EPA puts mobile first under new policy
The Environmental Protection Agency has adopted an interim “Mobile First” policy, effective immediately, according to EPA Chief Information Officer Malcolm Jackson.
Jackson, speaking at the Social Business for Government Summit in Washington, D.C. on March 20, said he had signed the interim policy order that same day.
Under the policy, the EPA, when developing new applications, will make mobile websites and Web-enabled mobile applications a priority in communicating with the public and EPA employees, in comparison to other types of applications, Jackson said.
“From this point on, for citizens and employees, we will do an application for mobile first, and then for personal computers and laptops,” Jackson said. “We are encouraging development of apps for the EPA that are mobile first.”
The reason for the new policy is to reflect the rising popularity of mobile devices and the trend for some young people to own mobile phones without owning computers, Jackson said.
“I’ll tell you why we are doing it—a lot of people cannot afford personal computers or Internet service,” Jackson said. “But they can afford smart phones, and they do not leave home without them.”
Jackson said the EPA’s approach is platform agnostic and will focus on Web-enabled mobile apps and on websites designed for mobile devices of all types.
The EPA expects to roll out tablet computers for its field employees later this year, Jackson added.
“EPA has a long history of early adoption,” Jackson said, pointing to the agency's use of Facebook, Twitter, wikis, blogs, Ideascale dialogs and its recent Apps for the Environment contest, among other social tools.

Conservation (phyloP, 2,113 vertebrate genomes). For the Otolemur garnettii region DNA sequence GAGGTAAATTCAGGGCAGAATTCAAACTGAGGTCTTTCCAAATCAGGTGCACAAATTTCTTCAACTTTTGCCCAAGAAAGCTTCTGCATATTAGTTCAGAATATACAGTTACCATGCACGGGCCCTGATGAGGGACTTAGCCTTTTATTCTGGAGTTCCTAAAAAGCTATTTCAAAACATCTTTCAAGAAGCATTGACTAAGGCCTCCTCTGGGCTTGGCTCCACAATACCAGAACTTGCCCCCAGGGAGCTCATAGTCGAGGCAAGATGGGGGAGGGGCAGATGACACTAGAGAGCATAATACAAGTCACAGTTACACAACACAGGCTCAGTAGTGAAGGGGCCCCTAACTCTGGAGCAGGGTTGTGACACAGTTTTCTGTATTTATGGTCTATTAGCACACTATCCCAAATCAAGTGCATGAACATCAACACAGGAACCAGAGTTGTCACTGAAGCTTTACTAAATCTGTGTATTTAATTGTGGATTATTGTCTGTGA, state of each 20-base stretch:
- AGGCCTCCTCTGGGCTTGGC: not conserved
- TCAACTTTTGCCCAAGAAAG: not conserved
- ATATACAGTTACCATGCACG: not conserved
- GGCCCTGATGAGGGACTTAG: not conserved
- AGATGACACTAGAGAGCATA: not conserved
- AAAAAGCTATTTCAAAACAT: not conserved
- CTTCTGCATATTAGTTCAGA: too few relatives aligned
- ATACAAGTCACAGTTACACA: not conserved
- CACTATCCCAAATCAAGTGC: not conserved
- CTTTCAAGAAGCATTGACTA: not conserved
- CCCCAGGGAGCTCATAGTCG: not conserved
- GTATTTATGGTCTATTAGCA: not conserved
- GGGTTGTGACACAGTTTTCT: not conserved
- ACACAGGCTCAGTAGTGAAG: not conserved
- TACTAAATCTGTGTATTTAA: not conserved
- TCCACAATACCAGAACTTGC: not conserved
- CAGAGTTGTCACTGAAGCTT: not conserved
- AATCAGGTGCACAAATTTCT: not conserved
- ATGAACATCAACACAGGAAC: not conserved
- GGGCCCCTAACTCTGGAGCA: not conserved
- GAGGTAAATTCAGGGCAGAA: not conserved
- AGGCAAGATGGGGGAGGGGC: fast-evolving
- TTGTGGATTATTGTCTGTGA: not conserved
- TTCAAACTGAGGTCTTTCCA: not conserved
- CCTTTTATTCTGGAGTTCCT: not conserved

At the same time, he has had to push EPA employees to change their work styles to become more collaborative and social, while also preparing new ways to oversee and monitor their work. To help employees manage the changes, “you have to identify the benefits for them,” Jackson said.
EPA currently is using social media to reach out to more stakeholders and expand collaboration with them, improve decision-making at the agency and provide the public with better information, Jackson said.
Online dialogs with thousands of people with a stake in environmental concerns and with different skills and views is “a tremendous asset for us,” Jackson said. The two-way communications occur on EPA blogs, wikis and social networks and “will lead to better understanding of environmental problems and conditions,” he added.
The social government summit was presented by Federal Computer Week and sponsored by IBM Corp.
Alice Lipowicz is a staff writer covering government 2.0, homeland security and other IT policies for Federal Computer Week.